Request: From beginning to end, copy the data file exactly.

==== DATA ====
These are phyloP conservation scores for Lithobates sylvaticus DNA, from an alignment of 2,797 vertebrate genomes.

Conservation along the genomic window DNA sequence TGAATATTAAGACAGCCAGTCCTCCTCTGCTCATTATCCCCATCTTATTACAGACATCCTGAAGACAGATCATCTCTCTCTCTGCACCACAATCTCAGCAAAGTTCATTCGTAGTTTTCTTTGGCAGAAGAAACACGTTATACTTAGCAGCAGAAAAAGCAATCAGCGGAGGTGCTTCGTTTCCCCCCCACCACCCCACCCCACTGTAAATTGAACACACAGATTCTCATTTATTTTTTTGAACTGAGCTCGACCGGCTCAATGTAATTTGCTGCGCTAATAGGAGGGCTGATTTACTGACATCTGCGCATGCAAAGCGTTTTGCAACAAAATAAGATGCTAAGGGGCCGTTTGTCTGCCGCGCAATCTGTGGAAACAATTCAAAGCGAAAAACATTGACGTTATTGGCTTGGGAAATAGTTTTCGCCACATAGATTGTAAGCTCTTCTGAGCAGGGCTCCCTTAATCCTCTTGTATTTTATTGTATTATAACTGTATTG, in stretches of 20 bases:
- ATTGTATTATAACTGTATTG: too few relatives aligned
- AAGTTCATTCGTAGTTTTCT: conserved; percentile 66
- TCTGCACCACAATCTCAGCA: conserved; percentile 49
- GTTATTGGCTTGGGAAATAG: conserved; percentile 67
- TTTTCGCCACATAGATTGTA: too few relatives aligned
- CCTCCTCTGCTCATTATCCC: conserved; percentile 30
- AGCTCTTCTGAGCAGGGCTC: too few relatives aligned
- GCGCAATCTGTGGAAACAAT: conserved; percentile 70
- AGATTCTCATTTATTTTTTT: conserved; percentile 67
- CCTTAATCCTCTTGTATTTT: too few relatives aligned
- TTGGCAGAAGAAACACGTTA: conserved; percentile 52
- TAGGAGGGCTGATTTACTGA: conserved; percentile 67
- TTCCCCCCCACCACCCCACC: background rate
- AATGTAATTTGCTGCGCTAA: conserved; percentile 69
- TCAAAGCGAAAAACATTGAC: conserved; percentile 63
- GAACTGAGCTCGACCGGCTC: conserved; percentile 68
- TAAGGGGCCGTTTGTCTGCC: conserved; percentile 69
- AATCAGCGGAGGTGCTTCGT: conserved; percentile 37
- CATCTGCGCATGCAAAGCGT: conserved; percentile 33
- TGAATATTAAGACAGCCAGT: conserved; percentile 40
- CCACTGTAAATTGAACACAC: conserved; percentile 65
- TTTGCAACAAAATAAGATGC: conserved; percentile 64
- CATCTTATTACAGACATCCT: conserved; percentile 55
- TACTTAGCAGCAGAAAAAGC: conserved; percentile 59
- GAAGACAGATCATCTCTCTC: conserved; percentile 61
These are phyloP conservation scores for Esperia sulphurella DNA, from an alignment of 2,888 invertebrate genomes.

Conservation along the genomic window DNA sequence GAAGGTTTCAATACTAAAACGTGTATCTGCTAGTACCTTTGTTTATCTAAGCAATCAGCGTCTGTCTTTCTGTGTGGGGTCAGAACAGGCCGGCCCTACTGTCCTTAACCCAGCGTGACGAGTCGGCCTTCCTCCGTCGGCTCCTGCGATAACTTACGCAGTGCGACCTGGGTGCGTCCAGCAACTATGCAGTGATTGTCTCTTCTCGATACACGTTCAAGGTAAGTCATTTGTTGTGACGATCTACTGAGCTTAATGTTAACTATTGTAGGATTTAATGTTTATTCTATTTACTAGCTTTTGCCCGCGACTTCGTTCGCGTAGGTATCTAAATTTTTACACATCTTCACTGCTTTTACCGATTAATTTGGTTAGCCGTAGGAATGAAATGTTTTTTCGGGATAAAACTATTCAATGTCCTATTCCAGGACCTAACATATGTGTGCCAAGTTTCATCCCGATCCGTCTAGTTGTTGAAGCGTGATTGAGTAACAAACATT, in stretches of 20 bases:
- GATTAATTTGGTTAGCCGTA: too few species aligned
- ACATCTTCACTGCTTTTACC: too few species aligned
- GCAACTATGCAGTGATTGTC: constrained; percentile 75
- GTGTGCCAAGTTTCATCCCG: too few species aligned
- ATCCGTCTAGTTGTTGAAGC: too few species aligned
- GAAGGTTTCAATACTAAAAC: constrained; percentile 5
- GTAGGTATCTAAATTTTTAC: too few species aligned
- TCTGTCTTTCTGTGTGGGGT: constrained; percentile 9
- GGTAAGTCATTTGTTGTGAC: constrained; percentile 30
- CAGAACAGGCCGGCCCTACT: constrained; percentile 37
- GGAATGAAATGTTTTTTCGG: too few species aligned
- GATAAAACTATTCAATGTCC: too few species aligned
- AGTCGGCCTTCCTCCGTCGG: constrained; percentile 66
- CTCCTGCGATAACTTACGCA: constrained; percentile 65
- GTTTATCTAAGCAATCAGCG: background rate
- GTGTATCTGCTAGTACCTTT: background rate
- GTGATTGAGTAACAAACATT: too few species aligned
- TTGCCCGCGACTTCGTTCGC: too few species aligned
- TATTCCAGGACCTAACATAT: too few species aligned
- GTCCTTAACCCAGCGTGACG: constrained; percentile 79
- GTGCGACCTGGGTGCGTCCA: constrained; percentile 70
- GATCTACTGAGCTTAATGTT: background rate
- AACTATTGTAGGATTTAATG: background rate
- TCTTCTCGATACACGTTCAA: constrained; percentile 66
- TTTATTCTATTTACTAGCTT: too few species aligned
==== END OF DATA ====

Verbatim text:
These are phyloP conservation scores for Lithobates sylvaticus DNA, from an alignment of 2,797 vertebrate genomes.

Conservation along the genomic window DNA sequence TGAATATTAAGACAGCCAGTCCTCCTCTGCTCATTATCCCCATCTTATTACAGACATCCTGAAGACAGATCATCTCTCTCTCTGCACCACAATCTCAGCAAAGTTCATTCGTAGTTTTCTTTGGCAGAAGAAACACGTTATACTTAGCAGCAGAAAAAGCAATCAGCGGAGGTGCTTCGTTTCCCCCCCACCACCCCACCCCACTGTAAATTGAACACACAGATTCTCATTTATTTTTTTGAACTGAGCTCGACCGGCTCAATGTAATTTGCTGCGCTAATAGGAGGGCTGATTTACTGACATCTGCGCATGCAAAGCGTTTTGCAACAAAATAAGATGCTAAGGGGCCGTTTGTCTGCCGCGCAATCTGTGGAAACAATTCAAAGCGAAAAACATTGACGTTATTGGCTTGGGAAATAGTTTTCGCCACATAGATTGTAAGCTCTTCTGAGCAGGGCTCCCTTAATCCTCTTGTATTTTATTGTATTATAACTGTATTG, in stretches of 20 bases:
- ATTGTATTATAACTGTATTG: too few relatives aligned
- AAGTTCATTCGTAGTTTTCT: conserved; percentile 66
- TCTGCACCACAATCTCAGCA: conserved; percentile 49
- GTTATTGGCTTGGGAAATAG: conserved; percentile 67
- TTTTCGCCACATAGATTGTA: too few relatives aligned
- CCTCCTCTGCTCATTATCCC: conserved; percentile 30
- AGCTCTTCTGAGCAGGGCTC: too few relatives aligned
- GCGCAATCTGTGGAAACAAT: conserved; percentile 70
- AGATTCTCATTTATTTTTTT: conserved; percentile 67
- CCTTAATCCTCTTGTATTTT: too few relatives aligned
- TTGGCAGAAGAAACACGTTA: conserved; percentile 52
- TAGGAGGGCTGATTTACTGA: conserved; percentile 67
- TTCCCCCCCACCACCCCACC: background rate
- AATGTAATTTGCTGCGCTAA: conserved; percentile 69
- TCAAAGCGAAAAACATTGAC: conserved; percentile 63
- GAACTGAGCTCGACCGGCTC: conserved; percentile 68
- TAAGGGGCCGTTTGTCTGCC: conserved; percentile 69
- AATCAGCGGAGGTGCTTCGT: conserved; percentile 37
- CATCTGCGCATGCAAAGCGT: conserved; percentile 33
- TGAATATTAAGACAGCCAGT: conserved; percentile 40
- CCACTGTAAATTGAACACAC: conserved; percentile 65
- TTTGCAACAAAATAAGATGC: conserved; percentile 64
- CATCTTATTACAGACATCCT: conserved; percentile 55
- TACTTAGCAGCAGAAAAAGC: conserved; percentile 59
- GAAGACAGATCATCTCTCTC: conserved; percentile 61
These are phyloP conservation scores for Esperia sulphurella DNA, from an alignment of 2,888 invertebrate genomes.

Conservation along the genomic window DNA sequence GAAGGTTTCAATACTAAAACGTGTATCTGCTAGTACCTTTGTTTATCTAAGCAATCAGCGTCTGTCTTTCTGTGTGGGGTCAGAACAGGCCGGCCCTACTGTCCTTAACCCAGCGTGACGAGTCGGCCTTCCTCCGTCGGCTCCTGCGATAACTTACGCAGTGCGACCTGGGTGCGTCCAGCAACTATGCAGTGATTGTCTCTTCTCGATACACGTTCAAGGTAAGTCATTTGTTGTGACGATCTACTGAGCTTAATGTTAACTATTGTAGGATTTAATGTTTATTCTATTTACTAGCTTTTGCCCGCGACTTCGTTCGCGTAGGTATCTAAATTTTTACACATCTTCACTGCTTTTACCGATTAATTTGGTTAGCCGTAGGAATGAAATGTTTTTTCGGGATAAAACTATTCAATGTCCTATTCCAGGACCTAACATATGTGTGCCAAGTTTCATCCCGATCCGTCTAGTTGTTGAAGCGTGATTGAGTAACAAACATT, in stretches of 20 bases:
- GATTAATTTGGTTAGCCGTA: too few species aligned
- ACATCTTCACTGCTTTTACC: too few species aligned
- GCAACTATGCAGTGATTGTC: constrained; percentile 75
- GTGTGCCAAGTTTCATCCCG: too few species aligned
- ATCCGTCTAGTTGTTGAAGC: too few species aligned
- GAAGGTTTCAATACTAAAAC: constrained; percentile 5
- GTAGGTATCTAAATTTTTAC: too few species aligned
- TCTGTCTTTCTGTGTGGGGT: constrained; percentile 9
- GGTAAGTCATTTGTTGTGAC: constrained; percentile 30
- CAGAACAGGCCGGCCCTACT: constrained; percentile 37
- GGAATGAAATGTTTTTTCGG: too few species aligned
- GATAAAACTATTCAATGTCC: too few species aligned
- AGTCGGCCTTCCTCCGTCGG: constrained; percentile 66
- CTCCTGCGATAACTTACGCA: constrained; percentile 65
- GTTTATCTAAGCAATCAGCG: background rate
- GTGTATCTGCTAGTACCTTT: background rate
- GTGATTGAGTAACAAACATT: too few species aligned
- TTGCCCGCGACTTCGTTCGC: too few species aligned
- TATTCCAGGACCTAACATAT: too few species aligned
- GTCCTTAACCCAGCGTGACG: constrained; percentile 79
- GTGCGACCTGGGTGCGTCCA: constrained; percentile 70
- GATCTACTGAGCTTAATGTT: background rate
- AACTATTGTAGGATTTAATG: background rate
- TCTTCTCGATACACGTTCAA: constrained; percentile 66
- TTTATTCTATTTACTAGCTT: too few species aligned